Advertising to Children

Menstuff® has compiled the following information on the issue of advertising directed to children.

Faith Ladd, 5-Year-Old Girl, Identifies Brand Logos In Adorable Project
Psychologists Urge Ad Limits For Kids

Faith Ladd, 5-Year-Old Girl, Identifies Brand Logos In Adorable Project (VIDEO)


Faith Ladd is drawn to the BP logo mostly because it's bright, colorful and resembles a flower.

2:35

So when the spirited 5-year-old and her father were driving to grab some food on Sunday, she spotted the sign and asked if someone designed the logo.

"Yes," said dad and graphic designer Adam Ladd, who told The Huffington Post he often discusses elements of his job with his daughter.

Soon, the ride turned into a game of sorts, with Ladd pointing out several logos, and Faith identifying what she thought they were.

For example, McDonald's golden arches don't just create an "M"; they're two french fries pushed together.

Intrigued by their exchange, Ladd decided to gather 35-40 logos and record his daughter's interpretation of them. He encouraged her to describe what she saw and say the first things that came to mind.

The result? A nearly three-minute video filled with insightful yet adorable explanations of today's most popular brands.

Faith might be able to identify a handful of brands she's familiar with, but the 5-year-old's interpretation of the Greyhound, Jaguar and Puma logos is just too cute for words (about 1:31 into the video).

"I was kind of chuckling inside as I was recording her," Ladd said, explaining Faith even stated her grandfather works for General Electric, a fact he had no idea she knew.

The girl sure knows how to win over an audience, but that's no surprise to dad, who says Faith "likes to ham it up for people."

"Faith, you're getting famous in the design community," Ladd said he told his daughter when the video began gaining steam on the web. All the 5-year-old could do was smile.

Watch the video above to hear Faith's clever takes on today's most popular brands.
Source: www.huffingtonpost.com/2012/01/30/5-year-old-girl-brand-logos_n_1242526.html?icid=maing-grid10%7Chtmlws-main-bb%7Cdl11%7Csec1_lnk3%26pLid%3D131497

Psychologists Urge Ad Limits For Kids


Advertising aimed at young children should be restricted because youngsters cannot evaluate it properly, the American Psychological Association said Monday.

Children under age 8 tend to assume advertising is truthful and unbiased, the group said in a report that blamed youth obesity on eating habits spurred by advertising.

The report "shows young children are uniquely vulnerable to commercial persuasion," said study co-author Dale Kunkel.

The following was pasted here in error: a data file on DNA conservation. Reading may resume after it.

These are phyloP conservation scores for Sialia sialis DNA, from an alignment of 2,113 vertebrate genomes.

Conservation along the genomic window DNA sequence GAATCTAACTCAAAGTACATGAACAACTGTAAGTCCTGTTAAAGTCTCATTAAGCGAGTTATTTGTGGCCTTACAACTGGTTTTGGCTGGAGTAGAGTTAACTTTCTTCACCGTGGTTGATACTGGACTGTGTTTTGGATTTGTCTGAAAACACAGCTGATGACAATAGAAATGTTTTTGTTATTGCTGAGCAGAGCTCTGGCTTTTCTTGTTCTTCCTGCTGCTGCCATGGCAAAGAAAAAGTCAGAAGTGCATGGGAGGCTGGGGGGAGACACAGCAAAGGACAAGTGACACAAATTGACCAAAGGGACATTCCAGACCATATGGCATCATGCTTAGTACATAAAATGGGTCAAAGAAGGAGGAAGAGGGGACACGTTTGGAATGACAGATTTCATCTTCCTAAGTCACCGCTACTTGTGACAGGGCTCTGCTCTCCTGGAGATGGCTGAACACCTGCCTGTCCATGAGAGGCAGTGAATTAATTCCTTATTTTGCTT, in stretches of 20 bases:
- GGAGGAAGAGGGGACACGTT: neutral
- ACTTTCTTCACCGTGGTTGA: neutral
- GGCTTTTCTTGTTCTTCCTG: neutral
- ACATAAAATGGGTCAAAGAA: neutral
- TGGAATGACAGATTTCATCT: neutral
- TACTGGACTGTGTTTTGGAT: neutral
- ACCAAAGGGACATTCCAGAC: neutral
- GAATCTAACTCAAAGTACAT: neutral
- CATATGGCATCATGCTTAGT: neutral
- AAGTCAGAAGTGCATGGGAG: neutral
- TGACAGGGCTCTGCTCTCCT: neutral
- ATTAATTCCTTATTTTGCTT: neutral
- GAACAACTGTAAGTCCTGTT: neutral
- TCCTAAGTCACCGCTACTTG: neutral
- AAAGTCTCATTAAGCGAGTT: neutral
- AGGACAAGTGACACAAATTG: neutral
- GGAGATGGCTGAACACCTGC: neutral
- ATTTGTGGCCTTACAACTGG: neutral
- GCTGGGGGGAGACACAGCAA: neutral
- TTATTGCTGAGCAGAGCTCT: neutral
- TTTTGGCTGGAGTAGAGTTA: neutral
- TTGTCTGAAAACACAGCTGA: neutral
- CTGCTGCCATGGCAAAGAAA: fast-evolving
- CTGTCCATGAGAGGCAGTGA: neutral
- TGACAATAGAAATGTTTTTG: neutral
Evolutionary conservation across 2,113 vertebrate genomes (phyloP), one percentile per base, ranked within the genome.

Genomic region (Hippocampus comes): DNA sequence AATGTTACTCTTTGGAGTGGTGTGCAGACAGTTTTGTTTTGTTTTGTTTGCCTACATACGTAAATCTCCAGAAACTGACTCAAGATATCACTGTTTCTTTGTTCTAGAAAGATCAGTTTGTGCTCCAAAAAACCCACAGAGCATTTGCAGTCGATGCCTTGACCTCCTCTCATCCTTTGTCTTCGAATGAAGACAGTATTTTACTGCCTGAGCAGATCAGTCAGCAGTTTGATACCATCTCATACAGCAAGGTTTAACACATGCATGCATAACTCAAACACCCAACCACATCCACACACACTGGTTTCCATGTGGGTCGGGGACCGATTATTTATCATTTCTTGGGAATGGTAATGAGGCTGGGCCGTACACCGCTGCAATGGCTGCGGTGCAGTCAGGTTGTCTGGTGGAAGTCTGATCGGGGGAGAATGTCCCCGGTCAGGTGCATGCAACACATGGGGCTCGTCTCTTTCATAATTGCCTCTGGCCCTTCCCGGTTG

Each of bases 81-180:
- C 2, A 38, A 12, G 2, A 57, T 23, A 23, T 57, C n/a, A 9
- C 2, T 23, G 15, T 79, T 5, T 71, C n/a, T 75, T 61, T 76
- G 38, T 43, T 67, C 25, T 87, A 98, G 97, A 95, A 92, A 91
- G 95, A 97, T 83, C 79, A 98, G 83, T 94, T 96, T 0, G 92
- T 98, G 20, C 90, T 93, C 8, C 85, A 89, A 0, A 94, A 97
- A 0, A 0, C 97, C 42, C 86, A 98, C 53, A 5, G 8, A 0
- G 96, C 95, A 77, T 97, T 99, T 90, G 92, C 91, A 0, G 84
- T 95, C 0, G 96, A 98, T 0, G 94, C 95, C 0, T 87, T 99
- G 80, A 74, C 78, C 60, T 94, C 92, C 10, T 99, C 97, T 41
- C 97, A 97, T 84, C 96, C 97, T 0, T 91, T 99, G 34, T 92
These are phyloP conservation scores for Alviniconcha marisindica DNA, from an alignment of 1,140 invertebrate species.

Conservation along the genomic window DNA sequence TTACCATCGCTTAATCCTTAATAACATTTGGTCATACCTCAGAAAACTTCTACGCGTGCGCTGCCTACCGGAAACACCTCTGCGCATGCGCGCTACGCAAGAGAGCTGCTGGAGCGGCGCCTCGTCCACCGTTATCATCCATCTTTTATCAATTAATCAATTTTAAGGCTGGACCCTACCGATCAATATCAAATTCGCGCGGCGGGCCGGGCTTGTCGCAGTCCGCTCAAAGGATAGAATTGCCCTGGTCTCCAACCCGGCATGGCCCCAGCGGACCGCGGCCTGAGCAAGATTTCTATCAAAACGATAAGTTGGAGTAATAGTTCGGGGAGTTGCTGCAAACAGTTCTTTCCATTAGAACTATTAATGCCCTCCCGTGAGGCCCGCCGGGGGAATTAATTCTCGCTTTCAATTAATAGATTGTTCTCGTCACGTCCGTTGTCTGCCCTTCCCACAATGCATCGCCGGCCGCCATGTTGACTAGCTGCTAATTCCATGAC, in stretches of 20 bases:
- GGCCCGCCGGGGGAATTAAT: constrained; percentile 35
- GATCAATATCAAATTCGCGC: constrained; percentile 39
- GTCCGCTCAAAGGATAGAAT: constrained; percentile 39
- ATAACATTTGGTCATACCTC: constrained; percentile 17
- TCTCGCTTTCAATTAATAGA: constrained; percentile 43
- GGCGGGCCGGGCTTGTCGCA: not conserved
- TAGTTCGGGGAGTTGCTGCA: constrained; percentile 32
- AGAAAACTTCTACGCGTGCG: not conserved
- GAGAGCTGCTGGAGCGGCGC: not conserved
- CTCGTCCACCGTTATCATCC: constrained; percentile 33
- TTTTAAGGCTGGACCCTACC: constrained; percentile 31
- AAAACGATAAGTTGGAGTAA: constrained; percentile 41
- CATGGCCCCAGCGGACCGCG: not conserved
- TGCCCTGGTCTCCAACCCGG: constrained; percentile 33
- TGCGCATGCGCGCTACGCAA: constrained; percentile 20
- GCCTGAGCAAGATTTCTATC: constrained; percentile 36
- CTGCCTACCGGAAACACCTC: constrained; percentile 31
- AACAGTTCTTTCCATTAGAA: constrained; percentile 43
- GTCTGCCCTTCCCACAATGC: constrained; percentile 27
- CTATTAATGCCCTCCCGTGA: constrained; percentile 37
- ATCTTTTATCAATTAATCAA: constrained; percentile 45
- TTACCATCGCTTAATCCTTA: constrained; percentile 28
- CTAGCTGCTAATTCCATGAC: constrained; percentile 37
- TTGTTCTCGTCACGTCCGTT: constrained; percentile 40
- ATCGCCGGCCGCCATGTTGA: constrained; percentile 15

"The most predominant products marketed to children are sugared cereals, candies, sweets, sodas and snack foods," he added.

Kunkel said a six-person team of psychologists spent 18 months analyzing studies of children and their reaction to advertising.

The basic concept is understanding persuasive intent, and children ages 8 and younger generally do not grasp that intent," Kunkel explained.

Older children and adults recognize the intent to sell and know advertising can exaggerate, though they may not apply that knowledge in every case, he added.

"What we're saying is that, because children 8 and below cannot grasp intent ... it is inherently unfair," Kunkel said.

American Advertising Federation spokeswoman Mary Hilton said she had not seen the report and could not immediately comment on it.

The Psychologists estimated that advertisers spend more than $12 billion per year on advertising messages aimed at the youth market. Additionally, the average child watches more than 40,000 television commercials per year, they said.

Kunkel said the group also has concerns about certain commercial campaigns primarily targeting adults that pose risks for child-viewers.

For example, beer ads are commonly shown during sports events and seen by millions of children, creating both brand familiarity and more positive attitudes toward drinking in children as young as 9-10 years of age.

They also expressed concern that commercials for violent media products such as movies and video games could increase the likelihood of youngsters' aggressive behavior.

The report recommended:

Source: www.intelihealth.com/IH/ihtIH/EMIHC270/333/20833/376364.html?d=dmtICNNews  

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